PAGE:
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Beechdrops: Our third plant without chlorophyll

Most plants are green because of their chlorophyll which both tints their leaves and allows them to manufacture their own nutrition. However there are plants without chlorophyll; these plants aren’t green, nor do they have leaves. So they turn to other living things to meet their nutritional needs. There are two categories of plants without chlorophyll depending on whether the plant directly gets its nutrition from another plant, or indirectly via a fungus which in turn gets its food from a plant. Those plants that directly “feed” off other plants are parasites. The beechdrops pictured above are examples of such parasitic plants. Beechdrops get their food by tapping into the roots of their host plant, the American Beech tree.

The open blossoms of a beechdrop (Epifagus americana).

In the photo below you see both a cluster of reddish beechdrops in the lower left. Their host plant, as American Beech tree, in the upper right. Underneath the ground the beechdrops have fastened onto this beech tree’s roots using special structures called haustoria.

A reddish cluster of Beechdrops (Epifagus americana)

While strolling through the woods, beechdrops are easy to miss. They vary from creamy white to brown with red or brown accents. The fact that there is such a large cluster in the above photo helps to catch one’s eye. But there are actually other beechdrops in this same photo that you probably didn’t notice. Here’s a photo of the same area that has been illuminated with my camera’s flash. To the left you see the same cluster of flowers as seen above. However in the lower, middle of the photo you can now make out a single spike of flowers; to the far right there is a single, branching spike of flowers.

A row of beechdrops.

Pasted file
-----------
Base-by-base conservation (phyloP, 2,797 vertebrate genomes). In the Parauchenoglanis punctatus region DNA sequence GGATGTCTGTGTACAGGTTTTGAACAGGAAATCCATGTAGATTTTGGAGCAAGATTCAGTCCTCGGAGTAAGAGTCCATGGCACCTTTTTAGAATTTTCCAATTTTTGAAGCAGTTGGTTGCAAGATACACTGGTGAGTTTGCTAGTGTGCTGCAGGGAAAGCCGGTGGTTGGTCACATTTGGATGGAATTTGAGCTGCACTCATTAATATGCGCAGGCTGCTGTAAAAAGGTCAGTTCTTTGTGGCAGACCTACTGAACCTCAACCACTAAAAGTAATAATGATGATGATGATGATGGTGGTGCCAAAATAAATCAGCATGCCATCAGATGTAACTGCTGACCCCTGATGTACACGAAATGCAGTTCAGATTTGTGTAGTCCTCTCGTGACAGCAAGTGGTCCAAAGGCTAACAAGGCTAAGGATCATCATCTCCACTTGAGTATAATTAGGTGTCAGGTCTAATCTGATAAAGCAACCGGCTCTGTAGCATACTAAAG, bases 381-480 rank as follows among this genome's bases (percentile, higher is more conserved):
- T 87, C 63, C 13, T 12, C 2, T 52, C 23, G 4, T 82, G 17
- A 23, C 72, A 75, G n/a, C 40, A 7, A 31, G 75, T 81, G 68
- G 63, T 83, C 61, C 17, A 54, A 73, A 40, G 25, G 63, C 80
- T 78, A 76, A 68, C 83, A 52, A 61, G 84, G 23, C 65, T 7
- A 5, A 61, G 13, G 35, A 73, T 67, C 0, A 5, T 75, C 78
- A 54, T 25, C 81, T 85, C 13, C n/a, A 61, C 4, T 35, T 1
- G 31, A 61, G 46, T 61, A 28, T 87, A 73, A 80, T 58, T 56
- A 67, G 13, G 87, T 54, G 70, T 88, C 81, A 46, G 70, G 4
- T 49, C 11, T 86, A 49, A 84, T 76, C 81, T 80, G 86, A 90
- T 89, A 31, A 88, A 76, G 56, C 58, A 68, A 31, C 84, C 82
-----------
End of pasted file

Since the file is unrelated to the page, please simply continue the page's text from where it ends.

Beechdrops begin blooming in late August and continue through October. By the end of November the flowers look like dried up sticks. In their dried form, they can persist into the winter, rising above the snow.

In the above photos, the beechdrops have a reddish tint. Below are some brown beechdrops.

Brownish beechdrops.

In the brown photo above, I was focusing on the lower portion of the flower spikes. It turns out that the lower flowers never open, so they can’t be pollinated by insects. It is possible that these closed flowers self-pollinate (a process called Cleistogamy). In the topmost photo of this post, the tubular flower is open. Such open flowers would be receive pollen from other open flowers when visited by insects (a process called Chasmogamy). Some people believe that all the beechdrop’s seeds originate from their open flowers. Rainfall disperses the seeds.

The final color variant of the flower is a creamy white, as seen below.

Creamy white beechdrops

The structures that beechdrops develop to siphon off food from the beech tree could constrict the tree’s root if they were to continue to develop season after season. Fortunately beechdrops are an annual flower that completely die off every fall, so their parasitism does no serious damage to the tree. And we’ll close off by looking at the plant’s host, the American beech tree. You can recognize beech trees by their smooth, silver-gray bark.

American beech trees (Fagus grandifolia).

Additional information

More on Plants without Chlorophyll

© Deborah Platt, Robert Platt and 2012 to 2021

5 thoughts on “Beechdrops: Our third plant without chlorophyll

  1. Deb Platt,

    Thank you for this wonderful post. I’d read about parasitism, in an ecology class and the example given was a beech drop. However, there were no photo’s provided. Due to your post, I’ve realized I’m very familiar with seeing beech drops.

    Best Regards, C

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